Minnesota Timberwolves forward Luc Richard Mbah a Moute (12) attempts a shot as Dallas Mavericks Vince Carter (25) and Samuel Dalembert (1) defend during the first half of an NBA basketball game Saturday, Nov. 30, 2013, in Dallas.
DALLAS – New Timberwolves forward Luc Mbah a Moute traveled across seven time zones in three days last week and ended up in Dallas Saturday for his first playing time with his new teammates.
From Sacramento on Tuesday to Minneapolis on Wednesday and then to California and back again so he could fetch some belongings and spend Thanksgiving with his family, Mbah a Moute found himself back in the Central time zone for a Saturday night game in which he unexpectedly played 26 minutes, including almost the entire fourth quarter.
“I think Dallas,” he said when asked if he knew where he was Saturday. “I hope Dallas.”
Mbah a Moute missed Friday’s practice in Minneapolis so he could return to Sacramento, but Wolves coaches ran him through the offense after Saturday morning’s shootaround. Coach Rick Adelman then rode him down the stretch of a 112-106 victory over the Mavericks, playing him all but 29 seconds in a fourth quarter when Adelman also relied on Dante Cunningham’s defense.
“I knew I was going to get in there and try to figure it out,” Mbah a Moute said afterward. “I didn’t know how much I was going to play. That’s a blessing when you get to guard different people. It wasn’t just me. We’ve got guys who can guard different people.”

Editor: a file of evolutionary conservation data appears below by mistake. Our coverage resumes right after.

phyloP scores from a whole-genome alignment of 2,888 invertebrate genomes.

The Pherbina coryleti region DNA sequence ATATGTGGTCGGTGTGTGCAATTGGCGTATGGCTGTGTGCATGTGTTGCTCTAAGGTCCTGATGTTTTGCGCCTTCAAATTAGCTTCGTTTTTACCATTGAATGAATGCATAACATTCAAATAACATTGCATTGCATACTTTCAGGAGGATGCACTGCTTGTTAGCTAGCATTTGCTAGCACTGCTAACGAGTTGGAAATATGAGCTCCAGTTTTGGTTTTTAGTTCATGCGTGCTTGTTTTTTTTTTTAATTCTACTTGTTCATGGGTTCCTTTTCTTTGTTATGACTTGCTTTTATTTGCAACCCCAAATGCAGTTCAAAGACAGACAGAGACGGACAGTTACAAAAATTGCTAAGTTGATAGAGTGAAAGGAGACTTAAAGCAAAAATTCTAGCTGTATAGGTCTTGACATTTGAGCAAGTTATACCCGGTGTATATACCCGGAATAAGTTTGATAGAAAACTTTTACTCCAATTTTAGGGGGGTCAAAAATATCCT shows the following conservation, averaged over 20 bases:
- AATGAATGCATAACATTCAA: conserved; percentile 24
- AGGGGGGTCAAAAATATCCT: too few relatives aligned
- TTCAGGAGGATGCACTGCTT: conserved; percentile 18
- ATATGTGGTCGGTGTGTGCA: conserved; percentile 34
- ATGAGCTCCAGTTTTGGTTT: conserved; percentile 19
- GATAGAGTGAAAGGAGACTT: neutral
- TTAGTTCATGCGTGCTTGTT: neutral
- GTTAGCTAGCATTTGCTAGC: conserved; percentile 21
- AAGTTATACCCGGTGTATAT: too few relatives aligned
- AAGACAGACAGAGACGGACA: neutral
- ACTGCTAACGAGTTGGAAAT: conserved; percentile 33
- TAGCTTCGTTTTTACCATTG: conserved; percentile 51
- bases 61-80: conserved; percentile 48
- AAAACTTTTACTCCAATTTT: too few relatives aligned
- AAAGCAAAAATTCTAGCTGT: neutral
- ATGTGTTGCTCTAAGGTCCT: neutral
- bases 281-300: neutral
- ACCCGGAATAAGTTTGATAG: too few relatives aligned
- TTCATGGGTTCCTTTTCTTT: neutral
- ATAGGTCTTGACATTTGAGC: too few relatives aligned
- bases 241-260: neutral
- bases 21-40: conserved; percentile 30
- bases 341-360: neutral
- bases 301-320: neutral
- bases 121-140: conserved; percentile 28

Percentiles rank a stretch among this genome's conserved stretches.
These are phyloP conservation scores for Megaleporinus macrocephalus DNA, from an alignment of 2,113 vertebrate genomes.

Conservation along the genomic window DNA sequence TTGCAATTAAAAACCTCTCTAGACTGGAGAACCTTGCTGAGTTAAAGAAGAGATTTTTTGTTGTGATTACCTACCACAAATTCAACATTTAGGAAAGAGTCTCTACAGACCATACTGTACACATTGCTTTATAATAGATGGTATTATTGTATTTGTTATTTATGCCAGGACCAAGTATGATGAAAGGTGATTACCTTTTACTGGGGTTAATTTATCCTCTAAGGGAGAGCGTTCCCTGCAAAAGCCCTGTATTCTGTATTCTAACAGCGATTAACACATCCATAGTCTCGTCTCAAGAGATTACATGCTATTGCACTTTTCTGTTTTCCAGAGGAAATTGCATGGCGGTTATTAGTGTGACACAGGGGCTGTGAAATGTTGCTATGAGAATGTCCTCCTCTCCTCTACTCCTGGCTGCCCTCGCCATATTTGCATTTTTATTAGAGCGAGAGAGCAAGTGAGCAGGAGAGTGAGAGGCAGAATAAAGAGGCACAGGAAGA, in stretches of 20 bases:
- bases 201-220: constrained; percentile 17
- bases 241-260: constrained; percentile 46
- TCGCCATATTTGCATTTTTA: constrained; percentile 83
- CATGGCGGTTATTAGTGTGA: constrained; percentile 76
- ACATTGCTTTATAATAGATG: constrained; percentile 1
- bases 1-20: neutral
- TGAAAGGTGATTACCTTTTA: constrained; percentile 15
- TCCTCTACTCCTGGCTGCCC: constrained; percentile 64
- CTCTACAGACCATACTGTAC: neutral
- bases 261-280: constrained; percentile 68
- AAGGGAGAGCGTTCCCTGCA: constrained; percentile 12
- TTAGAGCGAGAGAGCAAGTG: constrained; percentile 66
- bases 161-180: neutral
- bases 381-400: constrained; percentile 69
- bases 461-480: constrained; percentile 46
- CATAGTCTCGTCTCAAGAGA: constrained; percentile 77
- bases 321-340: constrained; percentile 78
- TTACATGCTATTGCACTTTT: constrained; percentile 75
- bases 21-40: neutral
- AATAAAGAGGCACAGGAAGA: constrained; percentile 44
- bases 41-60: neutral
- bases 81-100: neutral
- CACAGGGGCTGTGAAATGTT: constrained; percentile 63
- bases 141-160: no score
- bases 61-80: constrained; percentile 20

When before the game asked how much he can pick up in a shootaround, Mbah a Moute said, “As much as I can right now. I’ve just got to try to be smart and listen to everybody and listen to everything until I figure it out.”
Mbah a Moute defended everyone from Monta Ellis to Dirk Nowitzki on Saturday. He likely will guard Nowitzki one night and Oklahoma City’s Kevin Durant the next in back-to-back games this weekend, even if he doesn’t know the team’s offense well yet.
“Defense, that’s the consistent thing you can do,” Mbah a Moute said. “Offenses are going to be different, but defense always is the same, how you stop people from scoring. Obviously, the coverages are different, but not as complicated as offense. It’s just the calls that change.”
What might’ve been …
Wolves guard J.J. Barea and forward Corey Brewer returned Saturday to American Airlines Center, where their names hang on the Mavericks’ 2011 NBA championship banner.
Mavs owner Mark Cuban decided not to re-sign Barea, Tyson Chandler or Caron Butler after that title run to maintain financial flexibility under the new restrictive labor agreement reached that next fall. His team had traded Brewer to Denver that summer.
When asked if he thinks Cuban regrets not keeping that championship team together, Barea said: “I think so. You get a team like that and then you try to do something else and it doesn’t work out for you, you definitely regret it. It was a business decision he made, you know? You got to live with it. We’ll never know if we could have won another title together. I know we could have made it far again and then we would have seen what happened. But we’ll never know now.”
Turiaf getting better
Wolves center Ronny Turiaf shot before Saturday’s game, a sign of progress in a month-old elbow injury.
“He’s better than he was,” Adelman said. “He’s doing things. It’d be a big help if he was able to play because he’s so active and so vocal defensively. We’ve missed that.”
|Fla Gulf Coast||60|
|William & Mary||75||FINAL|
|South Dakota St||71|
|Mount St Marys||75|
|(18) Oklahoma St||61||FINAL|
|(7) West Virginia||67|
|(2) Notre Dame||69|